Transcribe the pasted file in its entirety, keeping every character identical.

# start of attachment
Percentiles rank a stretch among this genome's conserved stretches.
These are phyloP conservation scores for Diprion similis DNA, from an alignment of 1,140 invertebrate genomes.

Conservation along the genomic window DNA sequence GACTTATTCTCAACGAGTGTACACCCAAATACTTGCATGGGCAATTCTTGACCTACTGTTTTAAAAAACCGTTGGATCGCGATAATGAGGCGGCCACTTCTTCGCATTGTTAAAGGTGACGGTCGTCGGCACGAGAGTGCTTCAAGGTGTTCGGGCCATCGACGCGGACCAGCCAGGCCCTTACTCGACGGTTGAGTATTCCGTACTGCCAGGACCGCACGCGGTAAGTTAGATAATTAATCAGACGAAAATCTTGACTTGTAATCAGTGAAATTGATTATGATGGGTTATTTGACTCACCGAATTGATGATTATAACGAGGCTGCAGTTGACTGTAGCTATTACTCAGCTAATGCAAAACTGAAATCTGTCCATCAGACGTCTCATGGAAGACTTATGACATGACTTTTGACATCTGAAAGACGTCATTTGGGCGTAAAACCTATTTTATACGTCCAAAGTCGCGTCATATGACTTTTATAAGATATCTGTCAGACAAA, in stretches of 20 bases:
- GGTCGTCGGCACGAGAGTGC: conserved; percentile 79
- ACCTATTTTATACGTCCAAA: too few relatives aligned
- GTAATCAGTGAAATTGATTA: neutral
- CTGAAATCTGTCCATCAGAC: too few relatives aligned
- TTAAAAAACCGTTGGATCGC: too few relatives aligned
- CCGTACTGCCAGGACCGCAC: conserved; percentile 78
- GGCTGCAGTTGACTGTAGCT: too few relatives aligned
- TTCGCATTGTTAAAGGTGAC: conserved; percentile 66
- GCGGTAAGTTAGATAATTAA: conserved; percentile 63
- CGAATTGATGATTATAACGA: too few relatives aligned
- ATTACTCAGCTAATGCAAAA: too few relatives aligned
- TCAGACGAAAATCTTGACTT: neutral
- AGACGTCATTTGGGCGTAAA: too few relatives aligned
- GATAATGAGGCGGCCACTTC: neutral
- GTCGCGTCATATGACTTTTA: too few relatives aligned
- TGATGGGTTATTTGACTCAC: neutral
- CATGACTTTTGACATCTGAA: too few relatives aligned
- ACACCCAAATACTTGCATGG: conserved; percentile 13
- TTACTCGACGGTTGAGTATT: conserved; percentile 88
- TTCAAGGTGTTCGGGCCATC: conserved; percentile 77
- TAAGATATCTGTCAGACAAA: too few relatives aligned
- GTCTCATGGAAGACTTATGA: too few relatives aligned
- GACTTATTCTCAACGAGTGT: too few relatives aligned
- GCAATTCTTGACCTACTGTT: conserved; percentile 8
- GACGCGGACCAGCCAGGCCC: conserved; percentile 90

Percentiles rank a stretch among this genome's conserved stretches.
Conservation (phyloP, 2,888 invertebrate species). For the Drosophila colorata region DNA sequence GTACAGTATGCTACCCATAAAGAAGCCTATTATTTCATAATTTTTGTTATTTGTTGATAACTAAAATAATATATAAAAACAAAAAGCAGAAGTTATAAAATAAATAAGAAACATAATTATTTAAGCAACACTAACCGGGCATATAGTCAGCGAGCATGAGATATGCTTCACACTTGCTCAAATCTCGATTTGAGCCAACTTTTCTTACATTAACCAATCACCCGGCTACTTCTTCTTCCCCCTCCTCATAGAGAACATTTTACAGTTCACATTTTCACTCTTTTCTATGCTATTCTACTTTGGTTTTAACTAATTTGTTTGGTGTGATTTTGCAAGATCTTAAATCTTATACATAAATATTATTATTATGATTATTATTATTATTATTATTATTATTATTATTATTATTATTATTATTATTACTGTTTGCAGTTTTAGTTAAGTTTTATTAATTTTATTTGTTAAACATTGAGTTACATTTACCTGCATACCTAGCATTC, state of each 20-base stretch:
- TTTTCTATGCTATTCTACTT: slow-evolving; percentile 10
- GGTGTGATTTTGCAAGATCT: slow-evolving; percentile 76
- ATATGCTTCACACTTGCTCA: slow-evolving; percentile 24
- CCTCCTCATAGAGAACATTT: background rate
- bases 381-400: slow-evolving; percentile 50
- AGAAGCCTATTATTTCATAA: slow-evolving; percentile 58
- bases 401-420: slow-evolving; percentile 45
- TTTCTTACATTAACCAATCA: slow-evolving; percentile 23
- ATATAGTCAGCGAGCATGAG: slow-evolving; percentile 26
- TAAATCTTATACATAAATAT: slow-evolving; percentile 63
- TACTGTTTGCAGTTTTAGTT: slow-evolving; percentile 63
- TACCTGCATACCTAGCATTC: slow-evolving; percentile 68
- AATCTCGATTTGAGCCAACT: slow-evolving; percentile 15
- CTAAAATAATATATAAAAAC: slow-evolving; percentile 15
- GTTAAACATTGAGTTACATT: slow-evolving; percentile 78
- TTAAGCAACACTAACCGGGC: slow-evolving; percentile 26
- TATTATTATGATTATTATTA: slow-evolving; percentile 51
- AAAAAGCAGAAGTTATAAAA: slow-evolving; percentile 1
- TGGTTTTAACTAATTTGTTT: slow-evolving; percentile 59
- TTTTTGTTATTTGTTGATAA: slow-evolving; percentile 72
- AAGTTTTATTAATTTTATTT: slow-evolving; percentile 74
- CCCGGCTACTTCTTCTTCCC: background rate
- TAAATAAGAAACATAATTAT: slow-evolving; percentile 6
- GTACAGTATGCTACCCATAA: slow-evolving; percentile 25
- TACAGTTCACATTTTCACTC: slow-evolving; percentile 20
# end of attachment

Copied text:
Percentiles rank a stretch among this genome's conserved stretches.
These are phyloP conservation scores for Diprion similis DNA, from an alignment of 1,140 invertebrate genomes.

Conservation along the genomic window DNA sequence GACTTATTCTCAACGAGTGTACACCCAAATACTTGCATGGGCAATTCTTGACCTACTGTTTTAAAAAACCGTTGGATCGCGATAATGAGGCGGCCACTTCTTCGCATTGTTAAAGGTGACGGTCGTCGGCACGAGAGTGCTTCAAGGTGTTCGGGCCATCGACGCGGACCAGCCAGGCCCTTACTCGACGGTTGAGTATTCCGTACTGCCAGGACCGCACGCGGTAAGTTAGATAATTAATCAGACGAAAATCTTGACTTGTAATCAGTGAAATTGATTATGATGGGTTATTTGACTCACCGAATTGATGATTATAACGAGGCTGCAGTTGACTGTAGCTATTACTCAGCTAATGCAAAACTGAAATCTGTCCATCAGACGTCTCATGGAAGACTTATGACATGACTTTTGACATCTGAAAGACGTCATTTGGGCGTAAAACCTATTTTATACGTCCAAAGTCGCGTCATATGACTTTTATAAGATATCTGTCAGACAAA, in stretches of 20 bases:
- GGTCGTCGGCACGAGAGTGC: conserved; percentile 79
- ACCTATTTTATACGTCCAAA: too few relatives aligned
- GTAATCAGTGAAATTGATTA: neutral
- CTGAAATCTGTCCATCAGAC: too few relatives aligned
- TTAAAAAACCGTTGGATCGC: too few relatives aligned
- CCGTACTGCCAGGACCGCAC: conserved; percentile 78
- GGCTGCAGTTGACTGTAGCT: too few relatives aligned
- TTCGCATTGTTAAAGGTGAC: conserved; percentile 66
- GCGGTAAGTTAGATAATTAA: conserved; percentile 63
- CGAATTGATGATTATAACGA: too few relatives aligned
- ATTACTCAGCTAATGCAAAA: too few relatives aligned
- TCAGACGAAAATCTTGACTT: neutral
- AGACGTCATTTGGGCGTAAA: too few relatives aligned
- GATAATGAGGCGGCCACTTC: neutral
- GTCGCGTCATATGACTTTTA: too few relatives aligned
- TGATGGGTTATTTGACTCAC: neutral
- CATGACTTTTGACATCTGAA: too few relatives aligned
- ACACCCAAATACTTGCATGG: conserved; percentile 13
- TTACTCGACGGTTGAGTATT: conserved; percentile 88
- TTCAAGGTGTTCGGGCCATC: conserved; percentile 77
- TAAGATATCTGTCAGACAAA: too few relatives aligned
- GTCTCATGGAAGACTTATGA: too few relatives aligned
- GACTTATTCTCAACGAGTGT: too few relatives aligned
- GCAATTCTTGACCTACTGTT: conserved; percentile 8
- GACGCGGACCAGCCAGGCCC: conserved; percentile 90

Percentiles rank a stretch among this genome's conserved stretches.
Conservation (phyloP, 2,888 invertebrate species). For the Drosophila colorata region DNA sequence GTACAGTATGCTACCCATAAAGAAGCCTATTATTTCATAATTTTTGTTATTTGTTGATAACTAAAATAATATATAAAAACAAAAAGCAGAAGTTATAAAATAAATAAGAAACATAATTATTTAAGCAACACTAACCGGGCATATAGTCAGCGAGCATGAGATATGCTTCACACTTGCTCAAATCTCGATTTGAGCCAACTTTTCTTACATTAACCAATCACCCGGCTACTTCTTCTTCCCCCTCCTCATAGAGAACATTTTACAGTTCACATTTTCACTCTTTTCTATGCTATTCTACTTTGGTTTTAACTAATTTGTTTGGTGTGATTTTGCAAGATCTTAAATCTTATACATAAATATTATTATTATGATTATTATTATTATTATTATTATTATTATTATTATTATTATTATTATTATTACTGTTTGCAGTTTTAGTTAAGTTTTATTAATTTTATTTGTTAAACATTGAGTTACATTTACCTGCATACCTAGCATTC, state of each 20-base stretch:
- TTTTCTATGCTATTCTACTT: slow-evolving; percentile 10
- GGTGTGATTTTGCAAGATCT: slow-evolving; percentile 76
- ATATGCTTCACACTTGCTCA: slow-evolving; percentile 24
- CCTCCTCATAGAGAACATTT: background rate
- bases 381-400: slow-evolving; percentile 50
- AGAAGCCTATTATTTCATAA: slow-evolving; percentile 58
- bases 401-420: slow-evolving; percentile 45
- TTTCTTACATTAACCAATCA: slow-evolving; percentile 23
- ATATAGTCAGCGAGCATGAG: slow-evolving; percentile 26
- TAAATCTTATACATAAATAT: slow-evolving; percentile 63
- TACTGTTTGCAGTTTTAGTT: slow-evolving; percentile 63
- TACCTGCATACCTAGCATTC: slow-evolving; percentile 68
- AATCTCGATTTGAGCCAACT: slow-evolving; percentile 15
- CTAAAATAATATATAAAAAC: slow-evolving; percentile 15
- GTTAAACATTGAGTTACATT: slow-evolving; percentile 78
- TTAAGCAACACTAACCGGGC: slow-evolving; percentile 26
- TATTATTATGATTATTATTA: slow-evolving; percentile 51
- AAAAAGCAGAAGTTATAAAA: slow-evolving; percentile 1
- TGGTTTTAACTAATTTGTTT: slow-evolving; percentile 59
- TTTTTGTTATTTGTTGATAA: slow-evolving; percentile 72
- AAGTTTTATTAATTTTATTT: slow-evolving; percentile 74
- CCCGGCTACTTCTTCTTCCC: background rate
- TAAATAAGAAACATAATTAT: slow-evolving; percentile 6
- GTACAGTATGCTACCCATAA: slow-evolving; percentile 25
- TACAGTTCACATTTTCACTC: slow-evolving; percentile 20